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South Texas Living


Remembering Lieberman’s in Floresville


Remembering Lieberman’s in Floresville
Floresville High School girls model clothes for Lieberman’s in 1950, including (bottom) Julia M., Nell B., Nell C., (top) Betty B., and Marilu K.


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Julia Castro
Apple Pie and Salsa
February 5, 2014
4,874 views
1 comment

It seems like Lieberman’s had been there forever. I remember the Jewish couple that owned it. They would come down from San Antonio on Saturdays. They had very competent employees running the store during the week. They also had their son, Ira, who as a young man became owner and president of Lieberman’s. I still remember Mrs. Lieberman sitting behind the counter by the cash register close to the entrance of the store.

Through the years they had different managers. The first one I remember was Mrs. Ivor Schultz. She had a good eye for fashion and helped with the buying for the store. She would pick girls and young men from Floresville High and put on a fashion show to promote the store. They modeled dressy clothes as well as casual clothes.

I won’t attempt to remember every single person that worked at Lieberman’s through the years, but there are some that I can’t forget. Two of them are my sisters-in-law, Bertha and Alice. Bertha went to work at Lieberman’s two years after graduating from high school in 1948, and after having worked at Butler’s and for Ms. Savoy at her flower shop. (Anyone remember those businesses?) She worked there until 1963 when she became engaged and was making plans for her wedding. Alice went to work right after graduation in 1953 and worked until she married in 1957.

Others I remember are Betty Zuniga, Norma Mueller, Mrs. Lamberth, and Joe Holcombe. I can still see Betty standing at the entrance when she wasn’t busy and calling out to me when I got down with at least two of the kids in tow, “Cuantos descalzos traes?” (How many shoeless or barefoot kids do you have?) Thank goodness they did not all wear out their shoes at the same time.

I remember the first dress I bought there with my own money. I was working at Vela’s Saddle Shop earning $12 a week, minus income tax. There was a dress I wanted for the Diez y Seis celebration at Yndo Park, and it cost $12. So I put it on layaway and paid it off in three weeks. By the time I wore it to the dance, I was no longer working for Mr. Vela.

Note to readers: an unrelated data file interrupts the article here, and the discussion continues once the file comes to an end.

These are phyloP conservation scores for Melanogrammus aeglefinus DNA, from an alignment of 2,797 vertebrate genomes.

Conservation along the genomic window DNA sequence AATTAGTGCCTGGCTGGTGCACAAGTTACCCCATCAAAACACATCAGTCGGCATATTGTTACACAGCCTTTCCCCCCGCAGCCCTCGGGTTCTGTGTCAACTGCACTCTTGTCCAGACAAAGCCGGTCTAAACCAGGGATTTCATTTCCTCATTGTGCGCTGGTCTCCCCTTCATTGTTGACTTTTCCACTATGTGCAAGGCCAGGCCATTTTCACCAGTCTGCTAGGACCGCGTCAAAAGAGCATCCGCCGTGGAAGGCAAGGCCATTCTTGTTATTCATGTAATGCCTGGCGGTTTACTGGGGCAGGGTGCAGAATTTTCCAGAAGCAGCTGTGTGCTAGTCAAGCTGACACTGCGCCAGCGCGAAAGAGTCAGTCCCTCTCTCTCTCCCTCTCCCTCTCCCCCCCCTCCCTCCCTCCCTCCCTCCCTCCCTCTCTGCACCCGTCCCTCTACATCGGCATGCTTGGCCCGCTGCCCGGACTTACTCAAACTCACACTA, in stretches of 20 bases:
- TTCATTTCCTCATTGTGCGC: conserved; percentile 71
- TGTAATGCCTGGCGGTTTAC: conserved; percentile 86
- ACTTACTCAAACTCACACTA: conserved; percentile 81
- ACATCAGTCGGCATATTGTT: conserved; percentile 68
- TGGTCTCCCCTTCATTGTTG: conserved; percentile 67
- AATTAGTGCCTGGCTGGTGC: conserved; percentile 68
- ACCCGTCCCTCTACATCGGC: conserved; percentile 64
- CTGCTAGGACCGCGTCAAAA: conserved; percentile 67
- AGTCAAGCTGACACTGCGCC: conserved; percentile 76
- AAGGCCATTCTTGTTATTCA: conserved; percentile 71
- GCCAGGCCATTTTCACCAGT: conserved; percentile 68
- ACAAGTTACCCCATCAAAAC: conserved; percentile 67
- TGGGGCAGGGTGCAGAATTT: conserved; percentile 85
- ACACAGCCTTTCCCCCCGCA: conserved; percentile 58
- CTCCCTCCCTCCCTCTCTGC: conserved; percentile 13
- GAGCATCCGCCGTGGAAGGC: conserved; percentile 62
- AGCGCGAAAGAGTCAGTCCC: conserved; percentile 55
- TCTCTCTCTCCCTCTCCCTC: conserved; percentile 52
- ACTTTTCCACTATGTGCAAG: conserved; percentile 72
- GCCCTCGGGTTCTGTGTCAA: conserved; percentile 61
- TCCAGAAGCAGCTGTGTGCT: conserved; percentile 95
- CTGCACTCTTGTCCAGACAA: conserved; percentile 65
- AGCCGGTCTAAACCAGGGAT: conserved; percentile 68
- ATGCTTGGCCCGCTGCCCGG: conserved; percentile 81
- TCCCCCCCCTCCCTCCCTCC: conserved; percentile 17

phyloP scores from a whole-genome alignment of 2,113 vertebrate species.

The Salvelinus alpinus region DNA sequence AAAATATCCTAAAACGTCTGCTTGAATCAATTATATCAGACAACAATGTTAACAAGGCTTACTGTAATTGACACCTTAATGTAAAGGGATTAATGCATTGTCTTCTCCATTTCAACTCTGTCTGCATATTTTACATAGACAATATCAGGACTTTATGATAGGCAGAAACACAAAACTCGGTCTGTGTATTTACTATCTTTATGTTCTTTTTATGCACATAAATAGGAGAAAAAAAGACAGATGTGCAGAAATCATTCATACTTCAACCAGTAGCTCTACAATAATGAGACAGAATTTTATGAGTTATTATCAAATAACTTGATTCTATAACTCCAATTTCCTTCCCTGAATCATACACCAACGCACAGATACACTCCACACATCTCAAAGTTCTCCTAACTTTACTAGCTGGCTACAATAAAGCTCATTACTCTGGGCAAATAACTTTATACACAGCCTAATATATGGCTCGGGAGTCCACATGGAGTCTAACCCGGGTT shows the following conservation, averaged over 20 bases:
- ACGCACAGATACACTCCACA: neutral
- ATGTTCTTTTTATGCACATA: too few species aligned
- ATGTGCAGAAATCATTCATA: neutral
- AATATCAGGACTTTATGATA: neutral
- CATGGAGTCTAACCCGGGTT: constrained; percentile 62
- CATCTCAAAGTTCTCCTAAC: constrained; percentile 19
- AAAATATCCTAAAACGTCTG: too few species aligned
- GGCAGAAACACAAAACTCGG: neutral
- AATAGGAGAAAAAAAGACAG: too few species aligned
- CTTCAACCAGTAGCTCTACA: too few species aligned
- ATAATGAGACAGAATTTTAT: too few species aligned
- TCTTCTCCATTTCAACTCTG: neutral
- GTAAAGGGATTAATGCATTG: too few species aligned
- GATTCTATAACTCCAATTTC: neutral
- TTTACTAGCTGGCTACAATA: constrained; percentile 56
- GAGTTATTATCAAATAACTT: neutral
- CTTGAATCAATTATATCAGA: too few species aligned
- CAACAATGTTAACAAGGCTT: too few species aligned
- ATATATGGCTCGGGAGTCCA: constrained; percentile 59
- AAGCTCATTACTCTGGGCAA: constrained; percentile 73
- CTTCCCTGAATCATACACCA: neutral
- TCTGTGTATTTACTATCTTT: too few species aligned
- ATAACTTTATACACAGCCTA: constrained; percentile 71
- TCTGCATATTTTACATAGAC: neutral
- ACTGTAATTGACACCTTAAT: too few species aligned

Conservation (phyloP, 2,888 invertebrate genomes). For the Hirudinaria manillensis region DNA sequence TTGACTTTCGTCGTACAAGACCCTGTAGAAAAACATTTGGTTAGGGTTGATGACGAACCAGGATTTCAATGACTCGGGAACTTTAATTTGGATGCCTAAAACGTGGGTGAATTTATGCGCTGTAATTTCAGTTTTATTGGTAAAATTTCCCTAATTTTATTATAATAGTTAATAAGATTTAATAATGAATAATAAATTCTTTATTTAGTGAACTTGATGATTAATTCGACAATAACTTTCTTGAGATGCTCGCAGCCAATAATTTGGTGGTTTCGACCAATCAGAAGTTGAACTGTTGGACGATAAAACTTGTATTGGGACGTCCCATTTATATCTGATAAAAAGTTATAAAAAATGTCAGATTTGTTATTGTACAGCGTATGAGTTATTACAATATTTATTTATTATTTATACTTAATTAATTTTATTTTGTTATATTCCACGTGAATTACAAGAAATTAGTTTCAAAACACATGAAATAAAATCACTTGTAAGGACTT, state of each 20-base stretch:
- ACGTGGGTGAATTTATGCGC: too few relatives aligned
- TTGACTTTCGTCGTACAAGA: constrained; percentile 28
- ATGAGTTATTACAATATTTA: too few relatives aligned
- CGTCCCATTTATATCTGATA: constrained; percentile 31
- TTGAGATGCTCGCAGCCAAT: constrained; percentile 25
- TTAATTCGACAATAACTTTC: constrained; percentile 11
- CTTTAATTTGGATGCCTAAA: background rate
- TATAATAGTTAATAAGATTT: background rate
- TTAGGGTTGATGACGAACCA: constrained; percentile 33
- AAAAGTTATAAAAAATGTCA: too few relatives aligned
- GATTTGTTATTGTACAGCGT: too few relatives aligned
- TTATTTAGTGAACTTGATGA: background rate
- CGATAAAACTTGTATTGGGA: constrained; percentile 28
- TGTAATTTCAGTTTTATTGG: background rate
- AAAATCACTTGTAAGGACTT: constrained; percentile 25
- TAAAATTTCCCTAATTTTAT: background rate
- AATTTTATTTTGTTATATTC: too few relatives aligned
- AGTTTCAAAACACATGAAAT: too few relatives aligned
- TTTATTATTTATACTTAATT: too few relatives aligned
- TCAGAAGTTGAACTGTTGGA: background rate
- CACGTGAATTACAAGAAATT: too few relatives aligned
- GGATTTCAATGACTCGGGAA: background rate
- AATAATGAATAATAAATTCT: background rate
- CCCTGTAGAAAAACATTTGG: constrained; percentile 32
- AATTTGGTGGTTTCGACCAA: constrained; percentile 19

Lieberman’s carried a little bit of everything -- apparel for men, women, and children, shoes, and hats and purses, and materials by the yard. All at reasonable prices. Its slogan was “Always Something New.”

Ira was a very friendly person who always had a smile on his face. If he saw you walk into the store, he made it a point to greet you personally.

For many years the store operated from the building where Avanna’s is now. I believe it was the early ’80s when the business moved to a building that sits just before J.C.’s Super Burger, facing 10th Street. Lieberman’s shared the building with Winn’s Variety Store. Ira was credited with expanding the business to nine more stores throughout South Texas. He eventually closed all the stores in 1985.

Henry and I saw Ira at the first Early Fabulous Fifties Reunion in 1998. Ira didn’t graduate from Floresville High but he heard about the reunion and wanted to see the people that he knew. He still had the same smile.

Ira passed away in 2008 at the age of 84. He had married in the ’50s and he and his wife raised a family in San Antonio.

Two others that I remember from the Lieberman’s era are Leon Johnson and Buddy Howard.

Bertha reminisced over the phone about how in the 1950s families came from miles around, some still in wagons, to do their shopping on Saturdays. They milled around town all day long. The sidewalks even got crowded.

What happened? They call it “progress.”

You too, Lieberman’s. Thanks for the memories.

Julia Castro, a retired Head Start teacher and mother of 10, lives in Floresville with her husband, Henry. Her email is castrojulia022@gmail.com.
 

Your Opinions and Comments

 
Elaine K.  
Floresville  
February 9, 2014 7:58pm
 
When I think about these businesses, I can still smell the oiled wooden floors in many of them. Thanks for the memories, Julia Castro.

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